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Proc Natl Acad Sci U S A. 2005 Feb 1;102(5):1803-7. Epub 2005 Jan 21.

Experiments investigating cooperative types in humans: a complement to evolutionary theory and simulations.

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Department of Psychology, University of Pennsylvania, 3720 Walnut Street, Philadelphia, PA 19104, USA.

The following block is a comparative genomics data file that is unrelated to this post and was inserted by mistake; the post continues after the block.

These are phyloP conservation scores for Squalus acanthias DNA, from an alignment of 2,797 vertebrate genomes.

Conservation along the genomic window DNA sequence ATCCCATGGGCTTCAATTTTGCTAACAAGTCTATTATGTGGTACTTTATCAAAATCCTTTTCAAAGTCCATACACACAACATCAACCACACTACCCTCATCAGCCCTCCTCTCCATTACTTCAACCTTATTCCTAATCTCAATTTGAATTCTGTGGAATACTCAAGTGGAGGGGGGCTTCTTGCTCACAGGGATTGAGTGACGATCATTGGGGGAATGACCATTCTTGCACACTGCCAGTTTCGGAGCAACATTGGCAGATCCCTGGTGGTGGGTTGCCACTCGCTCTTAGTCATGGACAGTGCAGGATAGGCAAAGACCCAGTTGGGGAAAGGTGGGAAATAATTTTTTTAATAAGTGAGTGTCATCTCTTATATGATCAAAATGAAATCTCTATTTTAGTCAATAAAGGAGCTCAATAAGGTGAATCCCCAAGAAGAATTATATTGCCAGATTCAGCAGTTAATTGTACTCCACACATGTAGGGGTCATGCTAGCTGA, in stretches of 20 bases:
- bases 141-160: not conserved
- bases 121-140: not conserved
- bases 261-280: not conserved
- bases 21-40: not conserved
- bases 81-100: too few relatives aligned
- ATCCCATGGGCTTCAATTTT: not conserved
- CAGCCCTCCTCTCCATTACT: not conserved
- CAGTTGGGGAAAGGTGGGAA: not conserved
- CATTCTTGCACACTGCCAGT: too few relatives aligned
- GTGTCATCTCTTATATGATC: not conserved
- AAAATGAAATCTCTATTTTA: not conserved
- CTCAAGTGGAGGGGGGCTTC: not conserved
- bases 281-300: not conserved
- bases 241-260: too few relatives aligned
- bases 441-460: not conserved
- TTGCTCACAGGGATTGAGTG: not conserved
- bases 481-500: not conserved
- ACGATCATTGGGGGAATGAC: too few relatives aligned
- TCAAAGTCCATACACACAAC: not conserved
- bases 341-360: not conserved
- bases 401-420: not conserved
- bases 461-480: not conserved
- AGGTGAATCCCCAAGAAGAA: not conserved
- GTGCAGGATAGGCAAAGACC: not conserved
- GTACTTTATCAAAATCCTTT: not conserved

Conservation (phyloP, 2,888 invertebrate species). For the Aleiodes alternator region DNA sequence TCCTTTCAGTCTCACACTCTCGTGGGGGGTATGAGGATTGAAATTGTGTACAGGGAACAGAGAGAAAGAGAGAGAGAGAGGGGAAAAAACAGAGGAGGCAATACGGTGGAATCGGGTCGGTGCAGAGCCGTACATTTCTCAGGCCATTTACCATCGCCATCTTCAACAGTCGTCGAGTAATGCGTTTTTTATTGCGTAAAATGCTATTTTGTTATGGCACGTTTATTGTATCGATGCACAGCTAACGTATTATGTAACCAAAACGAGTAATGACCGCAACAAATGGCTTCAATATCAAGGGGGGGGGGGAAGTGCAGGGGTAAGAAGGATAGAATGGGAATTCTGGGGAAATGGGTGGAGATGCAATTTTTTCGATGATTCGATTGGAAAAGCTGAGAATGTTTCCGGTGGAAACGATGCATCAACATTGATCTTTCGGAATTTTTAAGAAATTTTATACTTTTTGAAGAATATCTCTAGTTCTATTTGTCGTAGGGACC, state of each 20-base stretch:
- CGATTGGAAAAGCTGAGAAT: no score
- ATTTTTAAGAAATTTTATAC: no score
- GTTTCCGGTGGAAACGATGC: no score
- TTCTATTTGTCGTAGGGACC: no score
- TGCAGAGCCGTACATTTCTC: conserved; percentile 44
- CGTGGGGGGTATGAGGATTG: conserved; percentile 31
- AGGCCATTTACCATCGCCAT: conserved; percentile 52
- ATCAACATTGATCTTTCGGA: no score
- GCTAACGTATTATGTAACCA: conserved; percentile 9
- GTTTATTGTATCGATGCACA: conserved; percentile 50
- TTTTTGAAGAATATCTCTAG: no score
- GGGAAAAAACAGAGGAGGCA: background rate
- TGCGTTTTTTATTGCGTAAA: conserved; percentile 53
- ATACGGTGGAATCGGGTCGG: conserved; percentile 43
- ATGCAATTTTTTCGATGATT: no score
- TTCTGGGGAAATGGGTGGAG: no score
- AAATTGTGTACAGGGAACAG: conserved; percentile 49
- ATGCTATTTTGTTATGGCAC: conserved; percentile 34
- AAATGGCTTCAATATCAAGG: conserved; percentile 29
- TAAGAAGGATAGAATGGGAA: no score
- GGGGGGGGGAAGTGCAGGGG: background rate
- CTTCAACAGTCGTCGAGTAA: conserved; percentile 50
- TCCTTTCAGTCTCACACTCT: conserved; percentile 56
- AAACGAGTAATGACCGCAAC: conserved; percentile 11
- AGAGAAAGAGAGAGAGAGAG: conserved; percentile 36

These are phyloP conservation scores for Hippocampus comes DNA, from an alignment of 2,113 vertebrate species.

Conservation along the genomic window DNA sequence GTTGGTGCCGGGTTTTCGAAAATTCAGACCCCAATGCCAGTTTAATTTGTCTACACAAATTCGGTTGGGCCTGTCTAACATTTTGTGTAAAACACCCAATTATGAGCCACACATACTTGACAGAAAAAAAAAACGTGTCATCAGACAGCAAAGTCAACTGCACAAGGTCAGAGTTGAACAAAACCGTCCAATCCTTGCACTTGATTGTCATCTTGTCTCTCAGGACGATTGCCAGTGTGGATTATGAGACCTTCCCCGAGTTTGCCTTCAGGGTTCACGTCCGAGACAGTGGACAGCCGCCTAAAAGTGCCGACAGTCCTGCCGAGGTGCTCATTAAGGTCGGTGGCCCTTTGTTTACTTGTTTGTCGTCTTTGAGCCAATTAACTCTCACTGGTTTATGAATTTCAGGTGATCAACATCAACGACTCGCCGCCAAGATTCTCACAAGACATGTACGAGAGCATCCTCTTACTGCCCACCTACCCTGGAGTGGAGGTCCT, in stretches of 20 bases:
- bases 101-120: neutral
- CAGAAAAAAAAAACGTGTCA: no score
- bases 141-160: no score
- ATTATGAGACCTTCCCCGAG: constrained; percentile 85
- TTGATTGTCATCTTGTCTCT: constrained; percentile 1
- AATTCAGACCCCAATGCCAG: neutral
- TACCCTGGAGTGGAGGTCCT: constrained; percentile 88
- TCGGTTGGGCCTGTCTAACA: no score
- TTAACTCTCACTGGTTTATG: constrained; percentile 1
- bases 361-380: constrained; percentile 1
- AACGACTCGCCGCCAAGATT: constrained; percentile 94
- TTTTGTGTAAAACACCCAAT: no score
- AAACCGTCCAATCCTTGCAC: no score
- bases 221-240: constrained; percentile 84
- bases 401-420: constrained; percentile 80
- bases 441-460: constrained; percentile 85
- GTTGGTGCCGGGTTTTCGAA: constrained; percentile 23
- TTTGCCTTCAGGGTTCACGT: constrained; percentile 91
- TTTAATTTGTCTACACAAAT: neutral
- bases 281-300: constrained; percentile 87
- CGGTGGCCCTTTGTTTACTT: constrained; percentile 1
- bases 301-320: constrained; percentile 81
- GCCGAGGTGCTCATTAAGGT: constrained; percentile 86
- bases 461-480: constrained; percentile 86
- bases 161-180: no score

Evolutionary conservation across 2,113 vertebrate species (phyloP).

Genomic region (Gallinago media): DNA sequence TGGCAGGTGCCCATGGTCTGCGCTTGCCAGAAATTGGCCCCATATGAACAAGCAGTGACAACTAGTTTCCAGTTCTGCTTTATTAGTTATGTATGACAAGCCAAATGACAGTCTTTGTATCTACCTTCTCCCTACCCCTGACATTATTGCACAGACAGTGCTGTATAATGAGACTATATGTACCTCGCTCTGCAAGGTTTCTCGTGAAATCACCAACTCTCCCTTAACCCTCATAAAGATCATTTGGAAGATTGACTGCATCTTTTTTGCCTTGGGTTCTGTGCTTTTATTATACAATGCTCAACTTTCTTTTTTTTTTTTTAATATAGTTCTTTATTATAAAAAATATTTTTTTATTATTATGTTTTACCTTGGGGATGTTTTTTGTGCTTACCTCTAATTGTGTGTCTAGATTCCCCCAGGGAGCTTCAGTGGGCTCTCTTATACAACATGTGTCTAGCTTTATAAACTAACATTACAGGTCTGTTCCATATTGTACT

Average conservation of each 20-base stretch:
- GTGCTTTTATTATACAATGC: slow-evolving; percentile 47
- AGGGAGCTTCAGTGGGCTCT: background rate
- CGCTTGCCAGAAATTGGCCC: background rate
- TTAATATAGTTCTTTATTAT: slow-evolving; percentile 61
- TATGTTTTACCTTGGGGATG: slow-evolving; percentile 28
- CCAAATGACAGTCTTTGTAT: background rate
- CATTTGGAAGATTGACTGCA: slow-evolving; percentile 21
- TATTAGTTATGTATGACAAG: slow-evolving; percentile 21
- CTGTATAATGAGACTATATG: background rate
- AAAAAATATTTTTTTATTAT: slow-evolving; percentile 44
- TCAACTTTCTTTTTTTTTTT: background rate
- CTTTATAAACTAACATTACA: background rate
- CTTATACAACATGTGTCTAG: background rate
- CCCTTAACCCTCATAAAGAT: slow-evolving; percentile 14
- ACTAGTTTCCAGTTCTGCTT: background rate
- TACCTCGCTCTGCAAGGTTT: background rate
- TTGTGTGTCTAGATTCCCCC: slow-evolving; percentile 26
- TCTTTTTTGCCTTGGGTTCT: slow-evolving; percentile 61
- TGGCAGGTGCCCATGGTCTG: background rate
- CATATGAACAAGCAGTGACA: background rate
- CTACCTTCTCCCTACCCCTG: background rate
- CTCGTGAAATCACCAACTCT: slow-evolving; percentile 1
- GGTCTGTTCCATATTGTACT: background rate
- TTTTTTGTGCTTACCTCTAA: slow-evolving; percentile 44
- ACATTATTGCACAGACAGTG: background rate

Unlike other species, humans cooperate in large, distantly related groups, a fact that has long presented a puzzle to biologists. The pathway by which adaptations for large-scale cooperation among nonkin evolved in humans remains a subject of vigorous debate. Results from theoretical analyses and agent-based simulations suggest that evolutionary dynamics need not yield homogeneous populations, but can instead generate a polymorphic population that consists of individuals who vary in their degree of cooperativeness. These results resonate with the recent increasing emphasis on the importance of individual differences in understanding and modeling behavior and dynamics in experimental games and decision problems. Here, we report the results of laboratory experiments that complement both theory and simulation results. We find that our subjects fall into three types, an individual's type is stable, and a group's cooperative outcomes can be remarkably well predicted if one knows its type composition. Reciprocal types, who contribute to the public good as a positive function of their beliefs about others' contributions, constitute the majority (63%) of players; cooperators and free-riders are also present in our subject population. Despite substantial behavioral differences, earnings among types are statistically identical. Our results support the view that our human subject population is in a stable, polymorphic equilibrium of types.

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